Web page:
Consequently, every employer has an overarching obligation to ensure that employees are safe when they’re at work, which extends to their physical health, their exposure to health hazards, and their mental health. There are guidelines and codes of good practice that need to be followed, and there are indicative documents issued by the International Labour Organisation that should be consulted from the perspective of international best practice.

On the other hand, the possibility for an increase in claims of differentiation, which is often the starting point to any claim of unfair discrimination, may arise, particularly in circumstances where employers offer enhanced parental leave benefits. Employees may turn to the courts or to the Commission for Conciliation, Mediation and Arbitration (CCMA) or another tribunal to vindicate what they believe to be an entitlement to better parental leave benefits, instead of simply doing so by individual or collective bargaining processes. Unfair discrimination cases on this basis are no more laudable than they were before the order was made. To get ahead of this possibility, employers should communicate the consequences of this judgment to their workforce, to dispel any misunderstanding or misinformation.

Where differentiation is on a listed ground, the employer would have to prove on a balance of probabilities that either the discrimination hasn’t taken place as alleged or that it is rational and not unfair or otherwise justifiable. Essentially, employers should already start to understand their workplace dynamics against the backdrop of existing entitlements and benefits that are currently in place in their respective organisations. In assessing this, employers should consider, where or to what extent, there are parental leave benefits in contracts of employment, collective or bargaining council agreements, or whether these are simply included as policies or procedures or even practice at the workplace.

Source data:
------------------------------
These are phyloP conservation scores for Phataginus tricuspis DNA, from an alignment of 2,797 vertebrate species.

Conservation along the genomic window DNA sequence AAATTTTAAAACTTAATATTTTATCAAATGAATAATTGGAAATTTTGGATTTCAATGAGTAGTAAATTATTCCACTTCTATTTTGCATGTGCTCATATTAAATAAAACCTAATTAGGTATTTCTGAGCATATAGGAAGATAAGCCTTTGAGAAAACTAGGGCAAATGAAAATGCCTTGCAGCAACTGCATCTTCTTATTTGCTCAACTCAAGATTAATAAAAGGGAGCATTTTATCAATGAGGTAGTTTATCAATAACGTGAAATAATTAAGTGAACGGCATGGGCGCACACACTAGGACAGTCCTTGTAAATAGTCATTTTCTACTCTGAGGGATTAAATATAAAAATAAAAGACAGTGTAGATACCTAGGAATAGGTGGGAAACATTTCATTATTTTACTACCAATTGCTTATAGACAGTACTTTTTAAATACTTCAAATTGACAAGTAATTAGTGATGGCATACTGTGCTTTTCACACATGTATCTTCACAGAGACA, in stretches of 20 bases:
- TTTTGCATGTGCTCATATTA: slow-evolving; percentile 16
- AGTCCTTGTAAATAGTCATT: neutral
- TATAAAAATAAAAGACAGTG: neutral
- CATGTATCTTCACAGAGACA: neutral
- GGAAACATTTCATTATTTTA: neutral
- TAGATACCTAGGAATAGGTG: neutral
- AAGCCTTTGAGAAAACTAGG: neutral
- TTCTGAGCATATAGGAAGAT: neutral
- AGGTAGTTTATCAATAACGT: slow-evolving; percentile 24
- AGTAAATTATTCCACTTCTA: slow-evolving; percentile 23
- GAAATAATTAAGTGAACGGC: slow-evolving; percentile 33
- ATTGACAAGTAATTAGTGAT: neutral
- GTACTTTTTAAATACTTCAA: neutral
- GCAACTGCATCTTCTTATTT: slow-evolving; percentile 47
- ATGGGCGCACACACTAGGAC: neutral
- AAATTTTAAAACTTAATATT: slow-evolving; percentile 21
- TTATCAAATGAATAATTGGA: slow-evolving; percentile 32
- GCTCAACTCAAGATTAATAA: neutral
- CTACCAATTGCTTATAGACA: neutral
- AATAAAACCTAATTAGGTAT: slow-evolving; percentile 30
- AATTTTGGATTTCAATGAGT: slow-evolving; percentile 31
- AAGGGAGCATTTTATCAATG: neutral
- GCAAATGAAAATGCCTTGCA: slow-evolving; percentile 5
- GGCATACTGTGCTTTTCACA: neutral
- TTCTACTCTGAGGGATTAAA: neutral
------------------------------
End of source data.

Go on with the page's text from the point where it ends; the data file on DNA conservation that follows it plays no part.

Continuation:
There will be circumstances where some employers may already have the financial and operational ability to implement changes akin to those anticipated following the High Court order. Equally, some employers may look at the judgment and determine that the financial and operational costs may be too high to maintain existing benefits. That may result in employers looking at how they offer paid parental leave benefits and the extent to which they require work-back obligations, bearing in mind those would now only presently apply to mothers returning to work and there may be circumstances where an employer will need to consult to seek to amend or change the extent to which these benefits are provided. That’s easier said than done when these are contractual entitlements and employers must also bear in mind that even where they can change these, that’s going to have an impact on workplace dynamics and talent retention.

Where to from here?

The High Court judgment still needs to be confirmed by the Constitutional Court and this process may take any time between 12 to 18 months, perhaps even longer. There are a few possible outcomes that can be expected which include the Constitutional Court:

  • confirming the High Court order as it is;
  • proposing an alternative reading to apply while Parliament corrects the constitutional defect (it may take two years to make the necessary changes to the legislation); or
  • declining to confirm the High Court’s ruling.

The High Court judgment is a significant step forward for equal parental leave rights in South Africa. If confirmed by the Constitutional Court, the judgment will have a profound impact on employers and families across the country.

Listen to a discussion about the impact of this judgment from a public interest, occupational health and safety, and employment law perspective.